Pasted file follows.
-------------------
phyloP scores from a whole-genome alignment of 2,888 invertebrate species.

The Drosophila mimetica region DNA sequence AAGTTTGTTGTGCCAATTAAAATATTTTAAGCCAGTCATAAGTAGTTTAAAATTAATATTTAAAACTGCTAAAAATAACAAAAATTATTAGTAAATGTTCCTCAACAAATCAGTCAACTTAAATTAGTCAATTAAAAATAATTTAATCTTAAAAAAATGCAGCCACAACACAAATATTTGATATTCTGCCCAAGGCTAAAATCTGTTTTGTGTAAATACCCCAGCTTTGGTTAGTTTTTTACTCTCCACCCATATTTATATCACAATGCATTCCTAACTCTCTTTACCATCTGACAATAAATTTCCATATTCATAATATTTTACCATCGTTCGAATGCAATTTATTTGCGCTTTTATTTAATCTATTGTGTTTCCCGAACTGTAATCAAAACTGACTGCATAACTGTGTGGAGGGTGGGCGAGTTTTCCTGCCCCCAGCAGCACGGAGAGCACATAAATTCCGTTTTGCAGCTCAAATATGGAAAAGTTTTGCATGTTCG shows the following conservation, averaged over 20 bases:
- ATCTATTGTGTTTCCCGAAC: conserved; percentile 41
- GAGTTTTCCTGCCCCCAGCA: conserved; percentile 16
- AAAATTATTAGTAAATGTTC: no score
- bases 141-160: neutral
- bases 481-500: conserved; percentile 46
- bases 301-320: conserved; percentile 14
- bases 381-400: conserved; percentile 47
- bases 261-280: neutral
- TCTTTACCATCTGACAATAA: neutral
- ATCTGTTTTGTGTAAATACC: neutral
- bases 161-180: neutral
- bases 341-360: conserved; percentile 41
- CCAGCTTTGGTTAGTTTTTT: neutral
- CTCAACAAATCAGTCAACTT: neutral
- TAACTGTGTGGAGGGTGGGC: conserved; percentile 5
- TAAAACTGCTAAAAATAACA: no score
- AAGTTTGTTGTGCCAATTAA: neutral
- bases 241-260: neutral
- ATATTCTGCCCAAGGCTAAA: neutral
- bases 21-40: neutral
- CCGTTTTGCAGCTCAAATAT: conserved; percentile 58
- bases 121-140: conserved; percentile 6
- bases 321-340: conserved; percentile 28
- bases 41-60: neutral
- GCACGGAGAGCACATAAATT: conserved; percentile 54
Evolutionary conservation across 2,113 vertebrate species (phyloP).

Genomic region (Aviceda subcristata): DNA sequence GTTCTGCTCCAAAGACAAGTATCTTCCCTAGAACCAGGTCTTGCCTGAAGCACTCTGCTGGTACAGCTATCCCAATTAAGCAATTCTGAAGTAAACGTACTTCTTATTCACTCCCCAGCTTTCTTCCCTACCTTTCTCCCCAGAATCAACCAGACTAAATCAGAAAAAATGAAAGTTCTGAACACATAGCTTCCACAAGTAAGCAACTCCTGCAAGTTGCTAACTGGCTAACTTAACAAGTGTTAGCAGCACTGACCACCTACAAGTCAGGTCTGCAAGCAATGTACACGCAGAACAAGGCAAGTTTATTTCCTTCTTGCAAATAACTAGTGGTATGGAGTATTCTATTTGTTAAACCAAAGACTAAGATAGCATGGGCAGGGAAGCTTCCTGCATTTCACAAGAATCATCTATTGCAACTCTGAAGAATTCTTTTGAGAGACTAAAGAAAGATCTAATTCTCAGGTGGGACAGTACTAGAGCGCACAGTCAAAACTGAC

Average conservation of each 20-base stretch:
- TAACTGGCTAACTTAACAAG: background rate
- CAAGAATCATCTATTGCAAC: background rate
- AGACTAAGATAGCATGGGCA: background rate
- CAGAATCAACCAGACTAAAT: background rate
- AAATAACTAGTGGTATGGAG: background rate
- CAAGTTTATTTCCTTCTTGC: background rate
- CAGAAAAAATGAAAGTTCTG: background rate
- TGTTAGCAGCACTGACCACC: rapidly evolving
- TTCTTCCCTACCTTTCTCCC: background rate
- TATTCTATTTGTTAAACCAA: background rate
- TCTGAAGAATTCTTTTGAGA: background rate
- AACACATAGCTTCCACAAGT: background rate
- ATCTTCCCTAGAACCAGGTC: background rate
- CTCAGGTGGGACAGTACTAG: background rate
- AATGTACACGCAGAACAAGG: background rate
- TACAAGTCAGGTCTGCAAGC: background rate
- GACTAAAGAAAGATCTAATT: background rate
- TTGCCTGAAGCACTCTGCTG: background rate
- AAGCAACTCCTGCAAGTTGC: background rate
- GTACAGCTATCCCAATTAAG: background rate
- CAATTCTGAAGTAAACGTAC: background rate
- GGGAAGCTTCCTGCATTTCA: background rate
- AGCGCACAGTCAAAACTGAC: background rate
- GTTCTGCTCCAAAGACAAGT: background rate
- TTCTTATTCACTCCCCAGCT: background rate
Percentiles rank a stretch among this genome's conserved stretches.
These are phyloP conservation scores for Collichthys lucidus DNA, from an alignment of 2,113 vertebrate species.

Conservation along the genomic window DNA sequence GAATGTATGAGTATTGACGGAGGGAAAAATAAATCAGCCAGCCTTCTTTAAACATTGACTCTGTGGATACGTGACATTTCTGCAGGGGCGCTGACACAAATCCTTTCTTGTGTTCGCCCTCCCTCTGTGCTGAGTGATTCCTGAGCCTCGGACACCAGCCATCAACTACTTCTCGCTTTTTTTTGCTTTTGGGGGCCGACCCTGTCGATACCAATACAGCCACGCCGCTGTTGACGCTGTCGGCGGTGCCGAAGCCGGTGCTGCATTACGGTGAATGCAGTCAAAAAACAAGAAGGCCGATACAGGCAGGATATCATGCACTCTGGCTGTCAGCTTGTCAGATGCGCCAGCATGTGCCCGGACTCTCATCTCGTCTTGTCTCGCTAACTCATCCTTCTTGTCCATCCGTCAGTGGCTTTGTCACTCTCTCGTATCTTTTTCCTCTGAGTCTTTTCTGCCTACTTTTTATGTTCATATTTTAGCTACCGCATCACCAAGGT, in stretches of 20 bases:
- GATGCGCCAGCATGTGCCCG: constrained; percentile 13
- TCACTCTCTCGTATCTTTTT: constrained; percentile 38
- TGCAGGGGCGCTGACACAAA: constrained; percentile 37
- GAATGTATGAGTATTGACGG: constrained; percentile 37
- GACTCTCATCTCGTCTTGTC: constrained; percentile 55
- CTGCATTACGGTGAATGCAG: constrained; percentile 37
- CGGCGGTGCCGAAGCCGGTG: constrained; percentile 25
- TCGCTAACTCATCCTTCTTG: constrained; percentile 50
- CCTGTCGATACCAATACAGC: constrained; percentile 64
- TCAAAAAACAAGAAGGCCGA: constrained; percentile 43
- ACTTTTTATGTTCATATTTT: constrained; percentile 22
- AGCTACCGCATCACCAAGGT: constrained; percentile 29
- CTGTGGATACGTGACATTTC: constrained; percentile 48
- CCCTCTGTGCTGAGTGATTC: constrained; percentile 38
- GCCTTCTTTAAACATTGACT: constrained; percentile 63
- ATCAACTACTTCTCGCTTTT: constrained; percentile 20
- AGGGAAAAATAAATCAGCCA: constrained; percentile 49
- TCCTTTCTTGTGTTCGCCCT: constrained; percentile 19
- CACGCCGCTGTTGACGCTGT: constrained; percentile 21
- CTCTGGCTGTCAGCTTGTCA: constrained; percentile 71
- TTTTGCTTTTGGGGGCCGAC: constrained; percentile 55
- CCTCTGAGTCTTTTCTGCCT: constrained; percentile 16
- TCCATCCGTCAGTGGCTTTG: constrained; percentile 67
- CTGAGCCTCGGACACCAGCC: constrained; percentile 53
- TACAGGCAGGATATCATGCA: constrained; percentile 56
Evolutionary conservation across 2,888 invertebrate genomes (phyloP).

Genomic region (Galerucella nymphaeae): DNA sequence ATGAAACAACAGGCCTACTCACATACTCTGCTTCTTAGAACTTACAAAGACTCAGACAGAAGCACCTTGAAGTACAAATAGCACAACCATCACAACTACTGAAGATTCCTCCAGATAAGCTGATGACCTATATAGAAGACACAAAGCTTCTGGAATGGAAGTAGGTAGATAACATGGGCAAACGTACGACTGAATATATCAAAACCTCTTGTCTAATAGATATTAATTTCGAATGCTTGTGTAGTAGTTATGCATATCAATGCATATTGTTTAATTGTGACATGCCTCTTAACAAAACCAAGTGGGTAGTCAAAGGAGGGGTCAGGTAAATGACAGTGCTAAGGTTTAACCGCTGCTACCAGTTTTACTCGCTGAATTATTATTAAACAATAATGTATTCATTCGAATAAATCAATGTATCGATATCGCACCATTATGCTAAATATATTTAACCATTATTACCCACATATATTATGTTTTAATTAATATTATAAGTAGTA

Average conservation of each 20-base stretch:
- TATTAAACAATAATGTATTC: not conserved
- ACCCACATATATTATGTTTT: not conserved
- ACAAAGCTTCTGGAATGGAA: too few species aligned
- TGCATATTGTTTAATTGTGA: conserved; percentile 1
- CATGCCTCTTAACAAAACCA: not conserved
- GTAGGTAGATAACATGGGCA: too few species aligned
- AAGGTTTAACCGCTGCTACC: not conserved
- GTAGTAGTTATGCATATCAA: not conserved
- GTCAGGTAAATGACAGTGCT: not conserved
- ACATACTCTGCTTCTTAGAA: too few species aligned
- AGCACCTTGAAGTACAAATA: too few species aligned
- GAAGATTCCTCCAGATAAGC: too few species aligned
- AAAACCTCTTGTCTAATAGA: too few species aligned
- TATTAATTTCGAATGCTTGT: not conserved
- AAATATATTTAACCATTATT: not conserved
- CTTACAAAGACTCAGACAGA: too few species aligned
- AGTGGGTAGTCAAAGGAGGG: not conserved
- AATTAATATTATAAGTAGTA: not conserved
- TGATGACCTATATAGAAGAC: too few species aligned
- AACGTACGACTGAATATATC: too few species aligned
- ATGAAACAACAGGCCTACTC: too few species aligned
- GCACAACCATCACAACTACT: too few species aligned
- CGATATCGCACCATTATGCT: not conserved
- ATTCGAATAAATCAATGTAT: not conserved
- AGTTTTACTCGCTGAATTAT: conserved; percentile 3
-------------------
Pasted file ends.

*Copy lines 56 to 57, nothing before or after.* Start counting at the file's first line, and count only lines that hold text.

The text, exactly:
Percentiles rank a stretch among this genome's conserved stretches.
These are phyloP conservation scores for Collichthys lucidus DNA, from an alignment of 2,113 vertebrate species.